Roast for 30-40 minutes
Cook the brown rice while they roast; I find that 1 cup of rice to 3 cups of water, simmering for 30 minutes works well
Drain the rice
When the veggies are roasted, toss them into the warm rice
Blanche the asparagus: put it into boiling water for 2 mins, then rinse under cold water and add to the salad
Rip up the spinach and throw it into the warm salad

I also drizzled this with balsamic vinegar, because I am a total ho for balsamic vinegar, and if there was any feta cheese lying around, I would have liberally (lies) added that too.

Any leftovers can be kept in the fridge for a refreshing lunch the next day.

Please note: if you’ve recently turned vegetarian, you’ll have noticed that you’re somewhat more gassy these days. That’s because of your fantastic digestive system. This dish will only “improve” that situation, so expect a fairly strong southerly wind.
 

Thursday, April 14, 2011

Avocado smoothie

Breakfast: Avocado smoothie

Lunch: ‘Fridge salad’: spring mix, kasha, cherry tomatoes, cucumber, beansprouts, dry-fried tofu and wilted spinach with a splash of balsamic vinegar.

Dinner: Vegetarian laksa


 I keep saying that I’ll get out of bed at 7 then despite all efforts to rouse me, I crawl out of bed at 8am.

This morning when I did manage to part from my good friend, the sheets, there was nothing jumping out at me as breakfast food; the granola was finished, the fat oats taunted me and toast didn’t seem too appealing. The only fruits we had were bananas and tomatoes (smug for knowing) but I noticed that Putin had bought some perfectly-ripe avocados and I figured that now was the tine to man up and try that avocado smoothie that sounded so weird.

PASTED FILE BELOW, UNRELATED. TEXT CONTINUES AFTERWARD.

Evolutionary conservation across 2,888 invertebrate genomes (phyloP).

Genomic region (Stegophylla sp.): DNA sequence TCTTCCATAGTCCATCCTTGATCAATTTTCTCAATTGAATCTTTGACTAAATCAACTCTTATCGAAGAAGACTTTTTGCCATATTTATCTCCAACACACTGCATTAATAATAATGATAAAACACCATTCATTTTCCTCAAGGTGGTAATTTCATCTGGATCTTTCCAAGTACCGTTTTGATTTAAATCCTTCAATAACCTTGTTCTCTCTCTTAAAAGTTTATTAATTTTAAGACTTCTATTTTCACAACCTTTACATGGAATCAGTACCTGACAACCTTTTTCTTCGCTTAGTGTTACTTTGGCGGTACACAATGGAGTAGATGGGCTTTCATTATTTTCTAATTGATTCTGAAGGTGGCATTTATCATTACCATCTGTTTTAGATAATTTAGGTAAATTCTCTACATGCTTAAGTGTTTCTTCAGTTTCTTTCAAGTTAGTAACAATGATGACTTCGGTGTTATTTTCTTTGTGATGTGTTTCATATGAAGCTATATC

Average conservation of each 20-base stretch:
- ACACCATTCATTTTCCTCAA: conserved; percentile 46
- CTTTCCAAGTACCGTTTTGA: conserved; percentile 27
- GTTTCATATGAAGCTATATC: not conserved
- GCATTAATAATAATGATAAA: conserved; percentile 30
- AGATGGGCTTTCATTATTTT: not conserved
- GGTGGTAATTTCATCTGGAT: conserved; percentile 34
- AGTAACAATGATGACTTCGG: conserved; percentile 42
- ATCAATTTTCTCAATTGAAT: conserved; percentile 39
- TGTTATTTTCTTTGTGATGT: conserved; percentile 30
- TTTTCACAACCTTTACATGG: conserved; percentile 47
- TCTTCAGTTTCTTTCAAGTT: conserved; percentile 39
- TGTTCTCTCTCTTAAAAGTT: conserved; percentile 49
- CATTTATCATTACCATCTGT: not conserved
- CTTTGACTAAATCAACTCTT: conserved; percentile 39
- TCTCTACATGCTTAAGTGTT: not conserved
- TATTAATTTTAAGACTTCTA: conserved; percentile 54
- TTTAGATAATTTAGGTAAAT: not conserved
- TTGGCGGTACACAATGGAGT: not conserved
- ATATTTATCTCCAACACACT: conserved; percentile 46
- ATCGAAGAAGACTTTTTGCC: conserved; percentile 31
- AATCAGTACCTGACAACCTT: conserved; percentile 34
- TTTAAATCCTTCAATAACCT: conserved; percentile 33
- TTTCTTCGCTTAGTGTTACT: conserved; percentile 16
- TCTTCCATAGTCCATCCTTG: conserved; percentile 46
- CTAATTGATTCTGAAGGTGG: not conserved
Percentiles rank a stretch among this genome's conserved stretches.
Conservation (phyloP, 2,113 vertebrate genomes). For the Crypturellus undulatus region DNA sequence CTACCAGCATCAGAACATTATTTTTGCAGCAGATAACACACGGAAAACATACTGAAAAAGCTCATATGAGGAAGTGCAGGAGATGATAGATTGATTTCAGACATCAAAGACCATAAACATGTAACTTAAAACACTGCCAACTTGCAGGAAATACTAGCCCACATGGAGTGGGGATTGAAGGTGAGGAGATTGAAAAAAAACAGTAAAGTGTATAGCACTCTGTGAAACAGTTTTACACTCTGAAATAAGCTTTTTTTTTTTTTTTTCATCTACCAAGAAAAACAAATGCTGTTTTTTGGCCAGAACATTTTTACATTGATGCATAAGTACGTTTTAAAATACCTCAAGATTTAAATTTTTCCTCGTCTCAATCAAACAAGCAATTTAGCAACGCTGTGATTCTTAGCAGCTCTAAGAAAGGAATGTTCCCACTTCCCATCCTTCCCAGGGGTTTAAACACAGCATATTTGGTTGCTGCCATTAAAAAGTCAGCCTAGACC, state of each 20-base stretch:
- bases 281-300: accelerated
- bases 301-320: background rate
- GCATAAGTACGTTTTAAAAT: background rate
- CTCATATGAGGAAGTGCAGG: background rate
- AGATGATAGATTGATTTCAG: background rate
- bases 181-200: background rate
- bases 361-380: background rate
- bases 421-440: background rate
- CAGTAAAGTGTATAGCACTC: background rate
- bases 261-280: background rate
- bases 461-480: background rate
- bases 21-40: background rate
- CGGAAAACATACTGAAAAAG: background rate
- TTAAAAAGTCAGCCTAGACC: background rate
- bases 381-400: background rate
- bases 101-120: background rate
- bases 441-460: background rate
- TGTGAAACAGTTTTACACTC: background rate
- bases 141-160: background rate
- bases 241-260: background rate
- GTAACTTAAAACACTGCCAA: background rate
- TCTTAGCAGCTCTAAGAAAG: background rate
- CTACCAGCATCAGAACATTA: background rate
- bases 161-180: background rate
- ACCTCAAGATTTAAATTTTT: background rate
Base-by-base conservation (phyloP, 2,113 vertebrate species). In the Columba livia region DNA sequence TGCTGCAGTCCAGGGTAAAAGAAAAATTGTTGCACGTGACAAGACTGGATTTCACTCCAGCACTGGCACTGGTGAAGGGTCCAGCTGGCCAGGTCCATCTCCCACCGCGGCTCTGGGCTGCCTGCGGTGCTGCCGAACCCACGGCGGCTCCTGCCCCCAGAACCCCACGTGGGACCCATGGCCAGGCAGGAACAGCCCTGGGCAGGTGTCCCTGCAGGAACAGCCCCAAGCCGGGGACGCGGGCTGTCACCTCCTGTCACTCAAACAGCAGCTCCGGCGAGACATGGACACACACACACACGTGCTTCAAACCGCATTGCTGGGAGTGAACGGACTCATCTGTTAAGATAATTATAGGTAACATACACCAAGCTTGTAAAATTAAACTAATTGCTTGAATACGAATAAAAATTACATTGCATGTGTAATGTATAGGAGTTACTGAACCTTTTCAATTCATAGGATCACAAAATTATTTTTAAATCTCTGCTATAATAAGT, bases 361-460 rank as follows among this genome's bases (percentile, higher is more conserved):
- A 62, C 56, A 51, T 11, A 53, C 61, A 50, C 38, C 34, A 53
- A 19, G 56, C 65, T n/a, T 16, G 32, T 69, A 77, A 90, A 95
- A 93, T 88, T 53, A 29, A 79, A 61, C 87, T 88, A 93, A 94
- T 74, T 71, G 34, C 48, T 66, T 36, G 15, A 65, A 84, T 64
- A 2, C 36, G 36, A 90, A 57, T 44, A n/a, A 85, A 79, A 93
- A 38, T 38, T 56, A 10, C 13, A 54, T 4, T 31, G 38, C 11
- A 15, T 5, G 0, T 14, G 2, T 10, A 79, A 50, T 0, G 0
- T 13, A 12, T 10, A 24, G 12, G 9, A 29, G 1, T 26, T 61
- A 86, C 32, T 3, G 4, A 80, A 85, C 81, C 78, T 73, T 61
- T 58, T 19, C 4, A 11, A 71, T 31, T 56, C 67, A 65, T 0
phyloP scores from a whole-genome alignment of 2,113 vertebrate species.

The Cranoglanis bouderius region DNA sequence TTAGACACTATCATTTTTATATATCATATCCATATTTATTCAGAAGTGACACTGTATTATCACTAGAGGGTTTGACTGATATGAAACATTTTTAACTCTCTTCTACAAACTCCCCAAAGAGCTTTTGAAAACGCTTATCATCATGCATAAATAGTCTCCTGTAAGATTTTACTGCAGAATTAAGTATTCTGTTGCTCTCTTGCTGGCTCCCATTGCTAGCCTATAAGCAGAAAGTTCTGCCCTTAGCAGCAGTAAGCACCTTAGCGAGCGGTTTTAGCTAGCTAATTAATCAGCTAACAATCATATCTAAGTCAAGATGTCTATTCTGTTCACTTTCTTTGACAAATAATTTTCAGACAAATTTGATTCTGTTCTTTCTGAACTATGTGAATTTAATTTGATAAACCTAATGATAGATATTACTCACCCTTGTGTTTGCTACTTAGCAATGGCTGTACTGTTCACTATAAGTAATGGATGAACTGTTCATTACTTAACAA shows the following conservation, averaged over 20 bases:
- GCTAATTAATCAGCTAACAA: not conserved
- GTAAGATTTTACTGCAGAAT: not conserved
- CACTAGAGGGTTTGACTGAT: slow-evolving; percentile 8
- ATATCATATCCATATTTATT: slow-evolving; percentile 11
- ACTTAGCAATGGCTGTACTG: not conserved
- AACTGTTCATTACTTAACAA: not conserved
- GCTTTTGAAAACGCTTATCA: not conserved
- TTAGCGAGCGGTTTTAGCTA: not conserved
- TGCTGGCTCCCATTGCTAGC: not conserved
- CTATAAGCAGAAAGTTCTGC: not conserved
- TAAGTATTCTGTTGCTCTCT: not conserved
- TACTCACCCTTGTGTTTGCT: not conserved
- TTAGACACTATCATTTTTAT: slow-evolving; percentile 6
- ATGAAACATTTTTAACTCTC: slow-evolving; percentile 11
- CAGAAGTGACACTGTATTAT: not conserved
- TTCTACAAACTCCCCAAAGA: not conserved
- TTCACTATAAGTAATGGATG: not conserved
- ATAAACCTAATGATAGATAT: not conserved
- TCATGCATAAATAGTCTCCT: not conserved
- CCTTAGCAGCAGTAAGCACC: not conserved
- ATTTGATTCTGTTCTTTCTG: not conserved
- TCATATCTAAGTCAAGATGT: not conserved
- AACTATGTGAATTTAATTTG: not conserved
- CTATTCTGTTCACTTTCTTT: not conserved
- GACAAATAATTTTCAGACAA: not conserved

Unfortunately, our new place is still sans-internet and having come across the recipe online, I’d forgotten to write it down. Nothing that a bit of inventiveness can’t fix though, eh?

You’ll need:
            1/2 cup plain soy milk
            half a big banana
            half a ripe avocado

Method:
            Put them all in a blender and go mad

When I stopped the blender, I had something around the consistency of really smooth guacamole, and it looked like it too. I had only really used about 1/4 cup soy milk so I would have probably thrown some more in to make it more liquidy, but there was none left, so I spooned the avocado mousse into a glass, took a deep breath, and tried it.

It was delicious!

The flavours of banana and avocado really compliment each other so you get a smooth but fresh taste that’s not oversweet. I had used a very ripe banana so there was no need for a sweetner, but if you like, you could throw some honey or agave nectar in there too.

I figured that if I was going to go the spoon route I might as well go all the way, so I chopped up some almonds and threw them on top. Heaven! I think that avocado and almonds might just be the combination of kings.